Furled Leader

This post isn’t about machining fly reels, but North Branch Reels is the only blog that I have.  This is about making furled leaders, a craft that takes less equipment and less skill than tying flies.

Furled leaders have no shape memory, so they don’t curl up like monofilament and create wind knots. Also, they don’t stretch when you pull a fly out of a tree branch, so there is less tangle.

I make furled leaders by the method given by Claude Freaner. This post provides supplementary information, photos and a diagram, that may be helpful.

Here is the fixture, a 1×4 with five dowels and two cup hooks attached. Thread has been wound on; I use UNI-Thread 6/0 (a popular fly tying thread). I once tried using 2 pound monofilament but got kinks during twist. The UNI-Thread has proven itself absolutely durable; I have had no failures in 8 years. It comes in 200 yard spools, and this is enough to make 5 leaders.

This is the pattern for winding thread onto the fixture. Particularly important is the interlocking of loops at four of the dowels. This is why the dowels are 1 inch diameter; it lets you easily drop the thread spool through. Note that runs 11, 17, 22, and 28 go past one post and on to the next.

Here one side of the butt has been gathered on a fishing snap and the leader has been unfolded. It is ready for the first twist. Near the middle of the unfolded leader I have attached a 4 oz. lead weight (also on a snap). It does nothing during the twist, but is a valuable third hand after the twist when the leader is re-folded.

This is a detail at the drill, showing a cup hook chucked in the drill, and the snap.

Here the first twist has been made and the leader re-folded so the second twist (reverse direction) can be done.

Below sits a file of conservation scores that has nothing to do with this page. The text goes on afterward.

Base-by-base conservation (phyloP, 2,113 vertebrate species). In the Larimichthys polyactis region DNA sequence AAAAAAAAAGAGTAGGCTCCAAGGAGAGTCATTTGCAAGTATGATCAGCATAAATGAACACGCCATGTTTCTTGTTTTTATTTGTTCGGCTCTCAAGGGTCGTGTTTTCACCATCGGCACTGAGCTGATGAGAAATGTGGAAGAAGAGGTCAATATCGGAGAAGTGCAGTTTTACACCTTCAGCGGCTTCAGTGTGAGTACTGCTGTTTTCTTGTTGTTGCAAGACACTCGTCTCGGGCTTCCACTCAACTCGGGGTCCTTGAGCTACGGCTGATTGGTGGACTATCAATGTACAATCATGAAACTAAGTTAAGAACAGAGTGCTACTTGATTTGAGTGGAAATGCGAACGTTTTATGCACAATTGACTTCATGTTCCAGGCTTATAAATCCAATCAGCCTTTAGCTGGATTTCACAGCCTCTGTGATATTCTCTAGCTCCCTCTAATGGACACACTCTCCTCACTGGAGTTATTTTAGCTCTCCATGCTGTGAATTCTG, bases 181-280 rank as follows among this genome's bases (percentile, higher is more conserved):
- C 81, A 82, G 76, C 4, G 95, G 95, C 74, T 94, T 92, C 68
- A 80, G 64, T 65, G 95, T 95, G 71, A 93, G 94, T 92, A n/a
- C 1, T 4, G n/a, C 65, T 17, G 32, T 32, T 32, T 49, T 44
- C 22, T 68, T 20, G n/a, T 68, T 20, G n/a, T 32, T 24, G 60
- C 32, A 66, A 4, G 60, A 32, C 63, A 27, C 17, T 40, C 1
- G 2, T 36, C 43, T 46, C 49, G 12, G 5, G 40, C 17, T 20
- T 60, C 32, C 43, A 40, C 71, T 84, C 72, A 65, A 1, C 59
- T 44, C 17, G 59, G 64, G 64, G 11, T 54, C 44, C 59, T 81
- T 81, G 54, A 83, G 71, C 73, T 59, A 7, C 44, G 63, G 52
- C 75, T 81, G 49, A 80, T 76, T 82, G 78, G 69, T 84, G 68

Both twists are now done, and the weight has been reattached. It is hanging at the end of the leader, which is untwisting somewhat as it relaxes.

Here are the two ends of two different leaders.  At the top is the tip and butt of my leader.  I have made a Shorb Loop at the tip.  The butt is secured with an overhand knot.  I will cut this knot off after I have nail knotted the leader to the end of a fly line.  The trick to making a neat nail knot is to NOT use a “nail knot tool”.  Instead, use a loop of thread or monofilament to pull the tag end back under the coils. When I add tippet, I use loop-to-loop connection.

At the bottom of the picture are the two ends of a leader that I recently bought from Streamside Leaders.  This is a more elaborate assembly.  There are two colors of thread, which gives a snazzy appearance that may even provide camoflage.  A loop has been formed at the butt, useful if you want a loop-to-loop connection of fly line to leader.  I do not know how this was done.  Several inches from the tip, there is a transition from thread to monofilament. I don’t know how this was done, either (or why).  I detect no knots where monofilament begins and ends. Finally, a small metal ring is at the tip, and this may be helpful for loop-to-loop attachment of tippet.

Additional Note 8 June 2014 : I have a 2500 rpm electric drill and have been running 1 minute on the first, double length twist. Then 20 seconds on the second, folded twist.

Additional Note 1 Nov 2021: The Shorb Loop reference above longer exists, so try https://flyforums.proboards.com/thread/8480/shorb-loop-furled-leaders.). Here is my own photo illustrating the formation of the loop. The tool is a “Knit-Pick” from a sewing/knitting store.

Procedure: Push Knit-Pick point between the two thread bundles about 1 inch above the leader tip. You have to untwist a 1/4 inch section of the leader in order to get the tool inserted. Push the leader up the tool shank past the latch, then grab the end loop and close the latch. Pull the end loop through. Push the end loop up the tool shank past the latch, then grab the newly formed loop and close the latch. (Photo illustrates this point.) Pull through and stretch out the final loop.

This entry was posted in Fishing, Line/Knots. Bookmark the permalink.

1 Response to Furled Leader

  1. Pingback: The K’Nex Furling Machine | North Branch Reels

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